The tech giant answered some of the lawmakers' concerns in a statement, telling CNET that "Amazon takes privacy and security seriously, and FreeTime on Alexa is no different." It explained that parents have the ability to delete children's recordings not only from the device, but also from its servers, and that no developers outside the company can access them. Also, the speaker will only record sounds when it hears the specified "wake word," which switches on the mic -- parents can press the mute button at the top of the speaker to prevent that from happening, as well.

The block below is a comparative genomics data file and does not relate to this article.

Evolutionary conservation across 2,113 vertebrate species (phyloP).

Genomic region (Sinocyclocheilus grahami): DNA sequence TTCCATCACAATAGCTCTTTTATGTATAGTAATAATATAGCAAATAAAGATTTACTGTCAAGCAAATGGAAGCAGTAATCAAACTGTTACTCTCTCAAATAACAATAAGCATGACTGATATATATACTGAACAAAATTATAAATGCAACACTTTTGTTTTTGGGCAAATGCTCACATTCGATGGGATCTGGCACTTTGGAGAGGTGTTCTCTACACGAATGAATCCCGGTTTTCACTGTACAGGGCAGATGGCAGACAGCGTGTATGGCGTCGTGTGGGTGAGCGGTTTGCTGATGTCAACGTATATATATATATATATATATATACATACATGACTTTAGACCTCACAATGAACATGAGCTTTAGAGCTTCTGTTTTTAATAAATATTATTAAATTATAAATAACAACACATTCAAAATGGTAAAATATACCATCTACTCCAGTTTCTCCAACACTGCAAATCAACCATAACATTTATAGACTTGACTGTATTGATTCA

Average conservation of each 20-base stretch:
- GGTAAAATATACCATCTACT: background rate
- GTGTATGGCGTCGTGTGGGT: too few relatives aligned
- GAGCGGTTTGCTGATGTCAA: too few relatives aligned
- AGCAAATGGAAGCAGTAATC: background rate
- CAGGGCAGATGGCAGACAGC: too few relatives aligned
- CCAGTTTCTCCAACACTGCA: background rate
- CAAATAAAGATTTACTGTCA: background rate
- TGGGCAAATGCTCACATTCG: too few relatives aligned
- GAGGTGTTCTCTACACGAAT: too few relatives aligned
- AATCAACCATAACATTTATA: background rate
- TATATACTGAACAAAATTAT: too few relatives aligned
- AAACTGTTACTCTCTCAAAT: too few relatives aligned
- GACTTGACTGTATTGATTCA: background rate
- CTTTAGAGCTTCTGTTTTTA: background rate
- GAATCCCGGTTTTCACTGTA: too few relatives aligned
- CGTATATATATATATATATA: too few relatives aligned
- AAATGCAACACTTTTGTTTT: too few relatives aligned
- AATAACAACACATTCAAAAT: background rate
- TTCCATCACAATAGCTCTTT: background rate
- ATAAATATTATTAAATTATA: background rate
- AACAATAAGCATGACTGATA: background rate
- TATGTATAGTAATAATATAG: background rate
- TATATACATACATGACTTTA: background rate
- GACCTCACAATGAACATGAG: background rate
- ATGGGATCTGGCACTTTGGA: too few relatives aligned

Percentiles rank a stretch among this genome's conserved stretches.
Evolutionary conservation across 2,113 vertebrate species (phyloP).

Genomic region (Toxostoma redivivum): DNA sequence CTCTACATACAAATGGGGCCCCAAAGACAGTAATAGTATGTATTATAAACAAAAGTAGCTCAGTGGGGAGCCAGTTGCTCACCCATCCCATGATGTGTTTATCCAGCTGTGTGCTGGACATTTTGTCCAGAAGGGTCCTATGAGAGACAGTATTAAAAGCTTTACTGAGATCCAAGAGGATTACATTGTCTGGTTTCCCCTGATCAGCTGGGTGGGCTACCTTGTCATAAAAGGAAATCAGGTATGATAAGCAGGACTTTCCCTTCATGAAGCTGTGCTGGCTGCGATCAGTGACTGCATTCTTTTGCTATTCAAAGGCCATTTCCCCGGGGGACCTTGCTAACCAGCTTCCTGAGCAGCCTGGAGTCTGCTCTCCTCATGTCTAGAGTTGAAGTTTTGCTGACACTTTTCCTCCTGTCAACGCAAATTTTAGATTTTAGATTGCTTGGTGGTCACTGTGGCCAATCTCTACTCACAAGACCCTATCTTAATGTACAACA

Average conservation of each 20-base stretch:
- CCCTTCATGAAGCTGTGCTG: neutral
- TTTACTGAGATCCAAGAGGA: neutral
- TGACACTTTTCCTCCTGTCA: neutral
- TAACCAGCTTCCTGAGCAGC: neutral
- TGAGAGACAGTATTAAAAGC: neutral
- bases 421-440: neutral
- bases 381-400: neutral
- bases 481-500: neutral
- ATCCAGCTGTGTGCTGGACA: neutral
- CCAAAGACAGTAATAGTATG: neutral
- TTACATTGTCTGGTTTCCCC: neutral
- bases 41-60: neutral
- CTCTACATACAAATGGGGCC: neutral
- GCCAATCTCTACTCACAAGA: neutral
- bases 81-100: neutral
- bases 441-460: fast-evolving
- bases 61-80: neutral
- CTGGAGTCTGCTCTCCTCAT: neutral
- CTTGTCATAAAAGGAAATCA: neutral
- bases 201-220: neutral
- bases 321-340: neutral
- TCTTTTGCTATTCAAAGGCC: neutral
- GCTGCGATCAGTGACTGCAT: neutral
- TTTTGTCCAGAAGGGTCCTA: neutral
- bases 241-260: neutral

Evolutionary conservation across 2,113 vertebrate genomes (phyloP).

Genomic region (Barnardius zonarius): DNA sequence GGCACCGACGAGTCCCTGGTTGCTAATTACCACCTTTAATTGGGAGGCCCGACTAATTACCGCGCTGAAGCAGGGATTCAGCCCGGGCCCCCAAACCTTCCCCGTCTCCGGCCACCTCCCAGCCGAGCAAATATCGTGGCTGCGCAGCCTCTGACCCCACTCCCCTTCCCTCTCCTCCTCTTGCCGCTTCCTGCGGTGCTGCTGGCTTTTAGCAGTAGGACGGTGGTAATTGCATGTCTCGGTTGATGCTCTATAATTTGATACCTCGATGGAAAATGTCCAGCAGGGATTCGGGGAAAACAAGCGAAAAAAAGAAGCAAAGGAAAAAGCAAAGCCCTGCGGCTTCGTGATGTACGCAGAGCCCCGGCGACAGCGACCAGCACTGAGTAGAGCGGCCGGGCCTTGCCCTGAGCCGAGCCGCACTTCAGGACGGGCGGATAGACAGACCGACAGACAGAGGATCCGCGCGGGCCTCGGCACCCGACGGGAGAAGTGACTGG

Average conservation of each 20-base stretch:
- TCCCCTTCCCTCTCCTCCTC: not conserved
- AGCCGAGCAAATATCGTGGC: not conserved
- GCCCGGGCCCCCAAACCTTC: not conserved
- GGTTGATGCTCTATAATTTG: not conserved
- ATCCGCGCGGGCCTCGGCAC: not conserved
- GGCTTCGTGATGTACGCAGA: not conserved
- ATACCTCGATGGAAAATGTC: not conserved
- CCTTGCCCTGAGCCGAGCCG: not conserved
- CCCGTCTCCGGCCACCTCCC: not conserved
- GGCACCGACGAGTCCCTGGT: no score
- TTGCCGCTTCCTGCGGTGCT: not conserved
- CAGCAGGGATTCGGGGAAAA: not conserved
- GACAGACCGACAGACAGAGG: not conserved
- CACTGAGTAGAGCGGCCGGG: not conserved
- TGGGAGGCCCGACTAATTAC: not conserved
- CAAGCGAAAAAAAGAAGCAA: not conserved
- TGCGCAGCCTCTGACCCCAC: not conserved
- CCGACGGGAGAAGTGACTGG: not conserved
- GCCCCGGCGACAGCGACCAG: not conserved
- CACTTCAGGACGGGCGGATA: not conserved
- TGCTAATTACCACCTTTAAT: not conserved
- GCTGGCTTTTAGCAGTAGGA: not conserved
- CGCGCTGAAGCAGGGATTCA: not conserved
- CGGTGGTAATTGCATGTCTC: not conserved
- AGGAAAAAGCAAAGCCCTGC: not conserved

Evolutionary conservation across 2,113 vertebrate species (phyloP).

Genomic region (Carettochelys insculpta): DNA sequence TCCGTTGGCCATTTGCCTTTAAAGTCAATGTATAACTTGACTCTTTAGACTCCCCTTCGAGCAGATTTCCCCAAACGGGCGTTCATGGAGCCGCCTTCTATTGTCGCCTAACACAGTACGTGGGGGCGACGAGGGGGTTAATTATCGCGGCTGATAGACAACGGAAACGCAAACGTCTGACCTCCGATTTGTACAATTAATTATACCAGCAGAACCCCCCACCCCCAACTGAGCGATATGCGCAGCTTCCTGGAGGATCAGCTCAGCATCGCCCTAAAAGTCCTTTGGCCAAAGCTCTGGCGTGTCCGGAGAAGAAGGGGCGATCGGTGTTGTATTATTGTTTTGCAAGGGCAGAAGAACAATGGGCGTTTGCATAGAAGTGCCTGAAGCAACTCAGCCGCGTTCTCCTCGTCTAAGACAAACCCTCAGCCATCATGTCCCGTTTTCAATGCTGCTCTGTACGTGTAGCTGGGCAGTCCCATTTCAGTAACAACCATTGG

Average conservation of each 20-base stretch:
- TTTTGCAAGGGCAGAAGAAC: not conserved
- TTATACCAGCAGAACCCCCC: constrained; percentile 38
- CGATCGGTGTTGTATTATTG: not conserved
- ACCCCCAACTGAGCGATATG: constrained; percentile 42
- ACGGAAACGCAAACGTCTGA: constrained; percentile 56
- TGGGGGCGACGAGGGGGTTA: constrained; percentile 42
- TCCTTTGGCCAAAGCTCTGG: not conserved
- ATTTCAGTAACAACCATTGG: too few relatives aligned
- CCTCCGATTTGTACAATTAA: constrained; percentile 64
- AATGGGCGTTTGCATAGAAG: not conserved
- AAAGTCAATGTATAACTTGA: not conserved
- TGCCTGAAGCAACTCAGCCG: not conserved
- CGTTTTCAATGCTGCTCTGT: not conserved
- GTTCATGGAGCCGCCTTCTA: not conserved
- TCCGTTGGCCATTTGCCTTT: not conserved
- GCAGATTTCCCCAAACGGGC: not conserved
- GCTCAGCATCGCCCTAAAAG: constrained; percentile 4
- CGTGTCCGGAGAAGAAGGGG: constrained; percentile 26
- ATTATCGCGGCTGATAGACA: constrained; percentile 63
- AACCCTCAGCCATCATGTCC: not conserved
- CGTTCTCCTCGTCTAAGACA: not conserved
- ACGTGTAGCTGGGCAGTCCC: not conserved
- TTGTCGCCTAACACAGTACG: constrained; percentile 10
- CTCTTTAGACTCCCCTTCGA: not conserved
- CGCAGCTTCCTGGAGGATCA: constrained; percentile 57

If you ask the Campaign for a Commercial-Free Childhood group, though, those responses are nowhere near enough. Its Executive Director, Josh Golin, said "Amazon wants kids to be dependent on its data-gathering device from the moment they wake up until they go to bed at night." He described the Echo Dot Kids as "another unnecessary 'must-have' gadget" that's potentially harmful. Further, he said AI devices "interfere with the face-to-face interactions and self-driven play that children need to thrive."
Due to various high-profile hacks and data leaks in recent years, such as Facebook's Cambridge Analytica fiasco, people are now more conscious of their data privacy. The letter and CCFC's statement don't really come as a surprise, especially since the device in question was designed for children. Amazon said it's working with the lawmakers to answer all their questions, which they have to provide in full by June 1st.